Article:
American Fly Fishing

By Toner Mitchell

In two key respects, fishing the Rio Chama at Abiquiu, New Mexico, is like hunting steelhead. First, your chance of finding what you came for, at least in terms of getting a fish on the line, is often a small one. Second, given how much winter restricts our fishing opportunities, any chance is better than none, and as long as you’re on the water, who really cares? Add the fact that for most northern New Mexican anglers, the storied winter fishing of the San Juan requires a commitment of a couple of days to compensate for the long drive time. Having a day trip option for the Rio Chama—Abiquiu is one hour from Santa Fe and two from Albuquerque—keeps the cabin fever-induced crime rate within manageable limits.
   This approximately 6-mile winter trout fishery is located below Abiquiu Reservoir, which stores the water supply of Albuquerque and beyond, and releases it to satisfy that objective alone. The bulk of water is delivered during spring and summer, which is why the Chama runs the same caliche clay red as the surrounding countryside during those months and is, therefore, unfishable. But beginning in October, releases are scaled back and the water starts to clear. Mayflies and midges become active, as do the Chama’s wild brown trout, and its newly stocked and holdover rainbows.
   The start of this manmade fishing season is nothing short of a bounty. Fish populations, typically heavily augmented by the hatchery truck, spend the first weeks of clearing water pretending it’s Thanksgiving dinner, gobbling small foods and large. Most of this activity takes place in the first mile below the dam. Flies like Pheasant Tails and Zebra Midges are the workhorses, although including a cranefly in the mix—Taylor Streit’s Poundmeister or a simple Muskrat Nymph—can deliver solid results with rogue brown trout.
   Speaking of which, as October becomes November, fish post up on the rare silt-free patches of gravel to do their thing. Obviously, Glo Bugs and egg beads come into play, and Woolly Buggers draw angry strikes from territorial spawners (or just ravenous stockers). For my money, however, targeting spawners lacks the luster of hunting big browns either before or after they’ve dropped their defenses for reproduction. The fact that these fish survive in such a compromised ecosystem is a testament to their toughness; when you fish for them, you want them at their street smart best.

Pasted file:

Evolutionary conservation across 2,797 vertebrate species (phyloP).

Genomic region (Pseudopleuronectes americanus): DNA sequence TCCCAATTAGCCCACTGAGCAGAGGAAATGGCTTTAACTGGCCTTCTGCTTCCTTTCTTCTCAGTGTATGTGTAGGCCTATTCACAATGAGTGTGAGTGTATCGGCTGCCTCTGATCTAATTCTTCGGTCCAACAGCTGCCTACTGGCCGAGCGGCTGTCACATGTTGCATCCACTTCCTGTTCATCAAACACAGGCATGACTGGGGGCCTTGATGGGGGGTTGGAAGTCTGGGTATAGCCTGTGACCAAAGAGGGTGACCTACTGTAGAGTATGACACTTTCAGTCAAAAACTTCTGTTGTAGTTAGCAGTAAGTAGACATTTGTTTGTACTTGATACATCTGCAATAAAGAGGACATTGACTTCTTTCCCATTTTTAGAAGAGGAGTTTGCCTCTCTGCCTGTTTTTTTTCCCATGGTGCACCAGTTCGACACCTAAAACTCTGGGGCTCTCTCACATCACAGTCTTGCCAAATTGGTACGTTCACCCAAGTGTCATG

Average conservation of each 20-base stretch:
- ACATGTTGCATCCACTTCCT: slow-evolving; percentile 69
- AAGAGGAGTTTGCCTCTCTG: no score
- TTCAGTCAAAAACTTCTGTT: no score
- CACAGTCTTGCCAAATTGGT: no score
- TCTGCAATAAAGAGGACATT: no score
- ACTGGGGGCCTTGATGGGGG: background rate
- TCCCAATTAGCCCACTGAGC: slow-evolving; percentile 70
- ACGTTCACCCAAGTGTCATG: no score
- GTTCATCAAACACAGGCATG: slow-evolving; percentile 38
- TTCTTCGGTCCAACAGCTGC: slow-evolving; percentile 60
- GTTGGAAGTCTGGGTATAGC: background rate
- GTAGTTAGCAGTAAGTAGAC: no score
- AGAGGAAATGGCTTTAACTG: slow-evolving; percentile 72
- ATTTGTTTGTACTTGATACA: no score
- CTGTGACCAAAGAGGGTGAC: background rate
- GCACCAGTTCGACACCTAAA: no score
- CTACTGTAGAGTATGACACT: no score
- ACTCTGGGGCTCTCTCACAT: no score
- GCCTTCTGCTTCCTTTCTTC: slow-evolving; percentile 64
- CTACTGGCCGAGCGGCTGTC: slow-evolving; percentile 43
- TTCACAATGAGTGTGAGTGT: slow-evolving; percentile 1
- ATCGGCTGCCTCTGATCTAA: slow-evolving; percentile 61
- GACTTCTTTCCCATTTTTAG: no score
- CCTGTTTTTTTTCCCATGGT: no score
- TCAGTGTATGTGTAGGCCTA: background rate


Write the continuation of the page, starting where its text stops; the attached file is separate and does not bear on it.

Ivan Valdez, co-owner of The Reel Life fly shop in Santa Fe, has fished at Abiquiu as long as anyone I know. He looks forward to the waning of the autumn flush of spawning bed anglers, when the brown trout retire to their winter feeding quarters. Stocking near the dam continues on a regular basis, so Valdez fishes higher up in the mornings where the bite is somewhat consistent and he can get in a groove. When, or as the case may be, if, the air warms up, Valdez explores his favorite haunts downstream. “I’m not looking for lots of fish down below,” he says. “I’m looking for one fish, a big one.”
   Valdez fishes holes that strain most fly rodders’ patience, including mine. Most would call these spots frog water, with current barely strong enough to push an indicator. Watching this seasoned Chama veteran work these spots, one understands how much of a weapon patience can be. With a cranefly, scud, or tiny red midge larva in his rig, Valdez plies these dead green waters as though every drift will bring a fish. But again, it’s only one fish he’s after. 
   Knowing how good Abiquiu can be in spite of its marginal habitat, one can’t help but dream of how much better it could be with only the slightest improvements. Thanks to discussions between the U.S. Army Corps of Engineers and angling groups such as Trout Unlimited, a target has been set for minimum flows (75 cubic feet per second) through periods of brown trout spawning and incubation. Moderating release ramping rates is another tool the Corps can use to improve the trout fishing, either to increase sediment transport or to minimize disturbance to spawning redds. Angling groups also hope to establish better harvest regulations as well as more effective enforcement of those regulations.
   The easiest route to Abiquiu is to take US Route 84/285 north from Santa Fe, cross the Rio Grande at Española, and stay on Highway 84 where it splits from 285. Continue west to the village of Abiquiu and follow signs to Abiquiu Reservoir. Take the turn down the dam face and choose your fishing spot. Fishing down below requires some exploration on County Road 162, just west of Abiquiu, and knowing the public access points. I’d recommend getting a guide to fish with you on the lower water, if only to flatten your learning curve.


The full version of this article is available in print, PDF, and through our free APP.